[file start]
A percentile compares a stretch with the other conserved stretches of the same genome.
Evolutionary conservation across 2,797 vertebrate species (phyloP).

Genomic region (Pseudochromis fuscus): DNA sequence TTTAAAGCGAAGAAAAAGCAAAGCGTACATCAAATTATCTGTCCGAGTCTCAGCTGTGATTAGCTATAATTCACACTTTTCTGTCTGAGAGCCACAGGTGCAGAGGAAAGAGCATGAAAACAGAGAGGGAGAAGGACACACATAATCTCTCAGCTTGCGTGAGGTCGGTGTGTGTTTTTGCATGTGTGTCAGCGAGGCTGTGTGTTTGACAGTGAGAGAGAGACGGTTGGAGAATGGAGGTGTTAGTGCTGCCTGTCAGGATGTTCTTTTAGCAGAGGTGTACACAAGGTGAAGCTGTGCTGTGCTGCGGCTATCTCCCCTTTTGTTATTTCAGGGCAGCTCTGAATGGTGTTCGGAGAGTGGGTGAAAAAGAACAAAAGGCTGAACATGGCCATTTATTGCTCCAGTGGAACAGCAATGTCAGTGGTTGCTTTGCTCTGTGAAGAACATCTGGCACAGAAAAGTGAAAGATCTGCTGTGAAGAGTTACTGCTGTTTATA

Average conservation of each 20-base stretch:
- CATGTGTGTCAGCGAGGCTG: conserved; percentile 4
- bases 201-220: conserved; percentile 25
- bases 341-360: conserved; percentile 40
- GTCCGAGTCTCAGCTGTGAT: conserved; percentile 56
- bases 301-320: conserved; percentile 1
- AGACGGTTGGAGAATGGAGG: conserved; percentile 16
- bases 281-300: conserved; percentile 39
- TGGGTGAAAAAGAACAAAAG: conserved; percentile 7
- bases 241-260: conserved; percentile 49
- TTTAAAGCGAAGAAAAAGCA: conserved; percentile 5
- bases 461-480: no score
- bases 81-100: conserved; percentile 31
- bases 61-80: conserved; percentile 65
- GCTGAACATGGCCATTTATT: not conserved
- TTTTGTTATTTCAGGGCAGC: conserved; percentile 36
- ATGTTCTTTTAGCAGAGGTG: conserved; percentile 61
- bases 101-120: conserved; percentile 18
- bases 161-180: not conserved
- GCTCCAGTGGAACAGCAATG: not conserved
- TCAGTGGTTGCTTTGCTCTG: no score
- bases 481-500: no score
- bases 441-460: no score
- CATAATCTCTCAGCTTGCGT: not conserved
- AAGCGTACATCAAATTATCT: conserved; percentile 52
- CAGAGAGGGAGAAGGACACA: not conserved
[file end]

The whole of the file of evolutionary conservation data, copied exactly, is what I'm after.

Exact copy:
A percentile compares a stretch with the other conserved stretches of the same genome.
Evolutionary conservation across 2,797 vertebrate species (phyloP).

Genomic region (Pseudochromis fuscus): DNA sequence TTTAAAGCGAAGAAAAAGCAAAGCGTACATCAAATTATCTGTCCGAGTCTCAGCTGTGATTAGCTATAATTCACACTTTTCTGTCTGAGAGCCACAGGTGCAGAGGAAAGAGCATGAAAACAGAGAGGGAGAAGGACACACATAATCTCTCAGCTTGCGTGAGGTCGGTGTGTGTTTTTGCATGTGTGTCAGCGAGGCTGTGTGTTTGACAGTGAGAGAGAGACGGTTGGAGAATGGAGGTGTTAGTGCTGCCTGTCAGGATGTTCTTTTAGCAGAGGTGTACACAAGGTGAAGCTGTGCTGTGCTGCGGCTATCTCCCCTTTTGTTATTTCAGGGCAGCTCTGAATGGTGTTCGGAGAGTGGGTGAAAAAGAACAAAAGGCTGAACATGGCCATTTATTGCTCCAGTGGAACAGCAATGTCAGTGGTTGCTTTGCTCTGTGAAGAACATCTGGCACAGAAAAGTGAAAGATCTGCTGTGAAGAGTTACTGCTGTTTATA

Average conservation of each 20-base stretch:
- CATGTGTGTCAGCGAGGCTG: conserved; percentile 4
- bases 201-220: conserved; percentile 25
- bases 341-360: conserved; percentile 40
- GTCCGAGTCTCAGCTGTGAT: conserved; percentile 56
- bases 301-320: conserved; percentile 1
- AGACGGTTGGAGAATGGAGG: conserved; percentile 16
- bases 281-300: conserved; percentile 39
- TGGGTGAAAAAGAACAAAAG: conserved; percentile 7
- bases 241-260: conserved; percentile 49
- TTTAAAGCGAAGAAAAAGCA: conserved; percentile 5
- bases 461-480: no score
- bases 81-100: conserved; percentile 31
- bases 61-80: conserved; percentile 65
- GCTGAACATGGCCATTTATT: not conserved
- TTTTGTTATTTCAGGGCAGC: conserved; percentile 36
- ATGTTCTTTTAGCAGAGGTG: conserved; percentile 61
- bases 101-120: conserved; percentile 18
- bases 161-180: not conserved
- GCTCCAGTGGAACAGCAATG: not conserved
- TCAGTGGTTGCTTTGCTCTG: no score
- bases 481-500: no score
- bases 441-460: no score
- CATAATCTCTCAGCTTGCGT: not conserved
- AAGCGTACATCAAATTATCT: conserved; percentile 52
- CAGAGAGGGAGAAGGACACA: not conserved